Having discovered something interesting when stitching and editing one of my recent stitched panorama’s from Kangaroo Island I thought it was an interesting lead in to a side topic on digital image resolution.
NIKON D600 + 24.0-70.0 mm f/2.8 @ 24 mm, 1/200 sec at f/8, ISO 100
Normally measured in pixels digital image files have a certain “resolution” which defines the number of pixels in the file (where a pixel represents a single “dot” in the digital image file).
Without going into too much boring technical detail – digital camera’s have a digital sensor which captures the light data coming through the lens and each sensor has a certain pixel count (these days measured in Megapixels (MP) (or millions of pixels)). Sensors also have a physical size which when divided up by the megapixel count of the sensor defines how big each pixels sensor bucket physically is.
So getting back to the panorama I took – on screen and displayed at a relatively small size I could possibly have taken the 360˚ panorama using my iPhone and the results might have looked reasonably similar. Likewise even with my D-SLR (which has a physically much bigger sensor and thus much better per pixel detail/dynamic range/etc) if I could get a lens which allowed me to take a 360 degree image in a single shot I’d be left with a 24MP (megapixel) image file which I’d have to crop down vertically to get this panorama aspect ratio. I’d still be left with an image which is 6000 odd pixels wide (the horizontal resolution of my camera’s sensor).
By taking multiple (15) separate overlapping images with the camera held vertically and then stitching all those frames together in software I’m able to create a massive 25,000 pixel wide (nearly 160MP image file) image file.
So what does this resolution get you, what’s the value proposition.
Firstly resolution in and of itself is not of real value. Coupled with “good” data it “can” (and they are the appropriate catch) provide value for certain use cases…
If you are only ever going to view the full image on screen then probably not a great deal (depending on the screen size and resolution). It’s likely the image will have less distortion and more and cleaner detail but not massively so and probably not to the naked eye.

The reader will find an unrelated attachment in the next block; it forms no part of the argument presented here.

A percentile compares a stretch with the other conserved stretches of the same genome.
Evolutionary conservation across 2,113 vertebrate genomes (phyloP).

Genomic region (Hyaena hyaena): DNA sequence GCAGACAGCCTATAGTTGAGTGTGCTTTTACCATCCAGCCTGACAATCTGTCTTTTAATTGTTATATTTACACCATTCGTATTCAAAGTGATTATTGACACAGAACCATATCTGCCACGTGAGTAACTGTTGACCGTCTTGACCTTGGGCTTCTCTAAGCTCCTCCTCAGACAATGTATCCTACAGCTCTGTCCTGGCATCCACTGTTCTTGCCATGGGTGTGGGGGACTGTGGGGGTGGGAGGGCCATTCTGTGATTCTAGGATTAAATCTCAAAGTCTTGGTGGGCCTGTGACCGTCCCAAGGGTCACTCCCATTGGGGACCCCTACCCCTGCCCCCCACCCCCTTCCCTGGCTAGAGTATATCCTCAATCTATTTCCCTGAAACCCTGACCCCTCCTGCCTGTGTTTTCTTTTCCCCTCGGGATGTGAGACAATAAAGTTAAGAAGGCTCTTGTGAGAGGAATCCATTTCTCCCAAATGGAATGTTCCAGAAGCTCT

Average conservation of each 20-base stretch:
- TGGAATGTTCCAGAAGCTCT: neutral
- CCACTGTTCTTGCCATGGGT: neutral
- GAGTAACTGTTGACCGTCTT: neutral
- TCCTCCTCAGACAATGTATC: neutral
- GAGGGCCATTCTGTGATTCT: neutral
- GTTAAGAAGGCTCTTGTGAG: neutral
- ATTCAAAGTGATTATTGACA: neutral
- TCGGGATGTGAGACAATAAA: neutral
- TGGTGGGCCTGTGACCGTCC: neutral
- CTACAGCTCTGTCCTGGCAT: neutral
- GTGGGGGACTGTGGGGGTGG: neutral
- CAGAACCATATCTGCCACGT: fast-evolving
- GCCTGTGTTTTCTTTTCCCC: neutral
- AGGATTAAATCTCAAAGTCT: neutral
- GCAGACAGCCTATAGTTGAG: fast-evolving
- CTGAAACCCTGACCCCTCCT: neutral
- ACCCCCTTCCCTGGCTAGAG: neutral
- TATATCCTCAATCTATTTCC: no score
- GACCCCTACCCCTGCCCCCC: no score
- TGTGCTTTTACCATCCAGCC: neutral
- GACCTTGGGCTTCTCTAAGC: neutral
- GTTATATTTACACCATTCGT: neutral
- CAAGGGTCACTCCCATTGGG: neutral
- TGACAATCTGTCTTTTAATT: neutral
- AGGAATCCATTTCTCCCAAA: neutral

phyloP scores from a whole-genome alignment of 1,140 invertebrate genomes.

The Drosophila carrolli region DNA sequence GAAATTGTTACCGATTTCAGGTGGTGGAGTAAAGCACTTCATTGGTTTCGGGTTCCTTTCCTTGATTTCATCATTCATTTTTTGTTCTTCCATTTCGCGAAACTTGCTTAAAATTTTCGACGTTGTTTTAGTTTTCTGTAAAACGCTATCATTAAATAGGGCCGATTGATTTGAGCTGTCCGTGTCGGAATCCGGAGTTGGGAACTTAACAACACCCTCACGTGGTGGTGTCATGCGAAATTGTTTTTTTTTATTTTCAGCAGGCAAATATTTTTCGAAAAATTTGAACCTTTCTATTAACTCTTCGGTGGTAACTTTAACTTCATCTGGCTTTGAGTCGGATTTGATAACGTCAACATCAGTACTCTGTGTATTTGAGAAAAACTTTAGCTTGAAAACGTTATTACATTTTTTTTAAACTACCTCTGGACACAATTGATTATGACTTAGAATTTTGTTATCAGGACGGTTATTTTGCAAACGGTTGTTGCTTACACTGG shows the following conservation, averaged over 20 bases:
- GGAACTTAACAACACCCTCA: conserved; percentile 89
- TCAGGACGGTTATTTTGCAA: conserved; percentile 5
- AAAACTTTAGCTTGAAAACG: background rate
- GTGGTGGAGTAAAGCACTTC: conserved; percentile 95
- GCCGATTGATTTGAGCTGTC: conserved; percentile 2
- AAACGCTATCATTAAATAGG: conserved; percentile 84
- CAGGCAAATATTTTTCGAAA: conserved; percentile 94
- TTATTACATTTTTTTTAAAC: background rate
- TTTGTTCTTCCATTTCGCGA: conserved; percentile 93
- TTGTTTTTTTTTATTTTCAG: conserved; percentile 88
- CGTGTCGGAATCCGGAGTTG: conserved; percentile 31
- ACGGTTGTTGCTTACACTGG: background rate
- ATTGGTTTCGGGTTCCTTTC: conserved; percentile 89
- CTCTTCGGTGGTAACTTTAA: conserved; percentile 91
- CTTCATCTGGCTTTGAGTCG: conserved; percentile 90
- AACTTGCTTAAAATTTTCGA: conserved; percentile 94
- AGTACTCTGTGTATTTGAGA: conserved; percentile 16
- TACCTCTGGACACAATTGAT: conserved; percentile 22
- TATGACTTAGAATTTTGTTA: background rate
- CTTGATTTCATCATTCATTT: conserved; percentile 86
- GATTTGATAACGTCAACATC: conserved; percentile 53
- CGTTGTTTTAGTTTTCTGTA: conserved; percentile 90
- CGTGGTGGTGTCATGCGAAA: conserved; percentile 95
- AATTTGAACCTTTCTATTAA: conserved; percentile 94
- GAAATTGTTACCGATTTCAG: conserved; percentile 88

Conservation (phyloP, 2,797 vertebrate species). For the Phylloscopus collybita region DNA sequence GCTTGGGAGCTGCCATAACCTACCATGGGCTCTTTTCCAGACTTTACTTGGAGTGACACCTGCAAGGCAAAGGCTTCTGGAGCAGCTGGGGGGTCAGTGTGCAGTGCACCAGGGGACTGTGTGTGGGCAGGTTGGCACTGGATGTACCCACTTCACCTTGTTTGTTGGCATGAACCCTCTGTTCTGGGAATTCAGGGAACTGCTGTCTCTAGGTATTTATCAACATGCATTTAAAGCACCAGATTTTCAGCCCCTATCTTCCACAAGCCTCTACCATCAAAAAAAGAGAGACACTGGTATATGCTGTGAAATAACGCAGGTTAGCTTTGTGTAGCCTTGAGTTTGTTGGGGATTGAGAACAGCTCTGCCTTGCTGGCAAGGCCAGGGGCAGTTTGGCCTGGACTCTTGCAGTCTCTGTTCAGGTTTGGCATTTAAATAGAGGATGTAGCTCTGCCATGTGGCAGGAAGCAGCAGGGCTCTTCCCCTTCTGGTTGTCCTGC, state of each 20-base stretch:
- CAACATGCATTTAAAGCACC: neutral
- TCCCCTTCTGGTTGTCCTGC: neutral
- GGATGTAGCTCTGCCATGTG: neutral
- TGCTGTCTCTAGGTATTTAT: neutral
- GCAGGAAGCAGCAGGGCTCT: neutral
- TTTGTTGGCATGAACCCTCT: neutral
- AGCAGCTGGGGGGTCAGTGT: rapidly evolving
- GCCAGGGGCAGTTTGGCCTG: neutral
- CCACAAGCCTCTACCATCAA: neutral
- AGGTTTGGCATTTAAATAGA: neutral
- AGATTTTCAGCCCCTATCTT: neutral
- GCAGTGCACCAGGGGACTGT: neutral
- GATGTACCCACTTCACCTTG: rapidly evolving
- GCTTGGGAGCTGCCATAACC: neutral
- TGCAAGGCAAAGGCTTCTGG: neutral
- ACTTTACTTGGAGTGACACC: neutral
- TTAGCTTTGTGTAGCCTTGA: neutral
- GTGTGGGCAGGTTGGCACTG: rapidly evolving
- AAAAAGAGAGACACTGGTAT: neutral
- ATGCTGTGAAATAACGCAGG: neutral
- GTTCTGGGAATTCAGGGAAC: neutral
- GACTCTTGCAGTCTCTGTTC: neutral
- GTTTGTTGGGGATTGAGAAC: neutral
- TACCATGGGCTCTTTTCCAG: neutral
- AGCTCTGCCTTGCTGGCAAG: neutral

However if you plan to print the image then can make a great difference. Printing a 25,000 pixel wide image allows photo realistic printing at 240dpi at sizes up to 2.65 metres wide (and you’d be able to put your face right up to the print and still see the fine detail and not the pixels).
Another possibility is being able to zoom into and crop the image. This is what I found in the panorama I’d edited. When zooming into parts of the image (at 100% – which is a massive zoom in for a file this size) I discovered my daughters in the image :). I hadn’t realised they were both in there at the time I was taking the frames for this particular panorama.
Panorama Zoomed View
Panorama Zoomed View
The image here shows what this looks like – at the top is the full wide panorama. At the full view you’d have no idea there were people in the image so far away.
Then below I’ve started zooming into the image – each time doubling the level of magnification of the zoom into the source image file. Note that at each step there’s still more fine pixel detail in the source file and I’m not digitally zooming pixels but rather just refining my view into this massive data file. It’s not till I get to 4x view that you can see my first daughter just sticking up from behind the boulders on the left. At 8x you can see my second daughter walking across the rocks in the far distance on the bottom right.
Finally at the bottom I’ve got the 100% zoomed view where you can see the pixels in the source file at 1:1 view and still the fine detail is reasonably good. Note however that you’re still not seeing the 1:1 pixel data unless you’re viewing this sample file at full view (1024 x 1877 pixels high). Because not many screens are 2000 pixels high I’ve also included a 100% crop at 512×512 resolution which should display at native resolution on most modern displays. This 512×512 crop represents less than 1/600th of the original image file (try zooming a smartphone camera image file 50x and see what the “fine detail” looks like :)).